O S W Y

in Bernicia.



6+4.



O S W I N
in Deira.



Ofvy thought he was very unjuftly dealt with, in
ng deprived of part of his Brother's Dominions ; bu



be-
ing deprived of part of his Brother's Dominions ; but as
lie dreaded another Invafion from Penda, it was no proper
Seafon to do himfelf juftice. As long therefore as he was
under that apprehenfion, he lived in a good underftanding
with the King of De'ira. But the moment he fees Penda
engaged in other wars, he afferts his claim to De'ira, and
picks a quarrel with Ofwin ; who, after trying feveral ways



O S W Y

jlill in Bernicia.



652.



ADELWALT

in De'ira.



It was hardly poflible for Ofwy and Adehvalt, tho' very
near relations, to live in a good underftanding. Ofwy ftill
preferved his claim to the Kingdom of Deira, and Adel-
ivalt could not be ignorant of it. Confequently it was his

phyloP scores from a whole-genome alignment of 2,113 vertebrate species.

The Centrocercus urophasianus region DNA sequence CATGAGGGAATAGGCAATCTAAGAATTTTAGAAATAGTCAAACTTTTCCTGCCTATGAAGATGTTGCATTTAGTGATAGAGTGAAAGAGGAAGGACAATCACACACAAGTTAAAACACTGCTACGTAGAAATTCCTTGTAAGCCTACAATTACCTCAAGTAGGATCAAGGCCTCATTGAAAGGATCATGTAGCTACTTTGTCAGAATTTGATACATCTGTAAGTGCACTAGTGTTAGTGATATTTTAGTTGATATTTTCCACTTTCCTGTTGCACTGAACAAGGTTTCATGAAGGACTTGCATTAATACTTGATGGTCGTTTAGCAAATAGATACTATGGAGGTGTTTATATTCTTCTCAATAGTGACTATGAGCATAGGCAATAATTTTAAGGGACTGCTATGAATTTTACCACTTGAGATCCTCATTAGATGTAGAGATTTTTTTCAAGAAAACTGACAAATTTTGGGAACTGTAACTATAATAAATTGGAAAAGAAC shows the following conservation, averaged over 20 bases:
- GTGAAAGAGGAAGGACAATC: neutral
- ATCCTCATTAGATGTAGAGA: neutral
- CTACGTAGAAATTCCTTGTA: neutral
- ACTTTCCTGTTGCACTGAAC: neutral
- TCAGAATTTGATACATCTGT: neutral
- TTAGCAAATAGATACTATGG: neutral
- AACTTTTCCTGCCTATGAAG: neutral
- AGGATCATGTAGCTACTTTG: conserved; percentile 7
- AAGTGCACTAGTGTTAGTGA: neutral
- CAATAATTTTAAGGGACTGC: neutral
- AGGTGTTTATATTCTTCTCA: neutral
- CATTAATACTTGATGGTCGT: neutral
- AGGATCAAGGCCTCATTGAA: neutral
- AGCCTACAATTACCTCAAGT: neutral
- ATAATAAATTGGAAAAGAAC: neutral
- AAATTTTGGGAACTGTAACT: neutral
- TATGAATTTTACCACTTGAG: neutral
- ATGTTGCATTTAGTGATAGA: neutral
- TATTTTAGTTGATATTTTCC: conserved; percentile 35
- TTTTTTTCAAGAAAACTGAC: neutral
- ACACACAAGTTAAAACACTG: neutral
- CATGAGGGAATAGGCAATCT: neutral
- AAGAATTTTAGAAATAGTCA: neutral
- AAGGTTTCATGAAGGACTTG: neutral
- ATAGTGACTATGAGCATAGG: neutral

intereft, not only to fufpect his Uncle's Defigns, but even
to put it out of his power, if poflible, from giving him
any difturbance. For this reafon, he readily liftened to
the propofal of a League with the Kings of Mercia and
Eajl-Anglia, againft Ofwy. Penda, tho' feventy eight years
old, was the Author of this League. Ofwy being informed
of it, did all that lay in his Power to divert the impending
Storm, even to the offering Money to Penda, to bribe
him to defift from his Enterprize. But nothing could ap-
peafe that Prince, the irreconcileable Enemy of the Nor-
thumbrians, who feeing himfelf fupportcd by the Armies of
Eajl-Anglia and De'ira, believed, he had now a favourable
opportunity to gratify his Paffion. Ofwy therefore found, e
he was obliged to ftand alone againft thefe three Enemies, c. Maim,
whofe united Forces could not but infpire him with fome'- •• < r -4*
dread. In this prefling neceffity, he made a vow to found
a dozen Monafteries, and make his Daughter a Nun, if
God would give him the Victory. To this vow it is that
Hiftorians afcribe the Succefs, God was pleafed to vouchfafe
him in this War.

Whilft the two armies were advancing towards one an-
other, Adelwalt formed new Projects. He confidered, ta
which fide foever the Victory inclined, it would prove
equally dangerous to him, fince he had the fame reafon to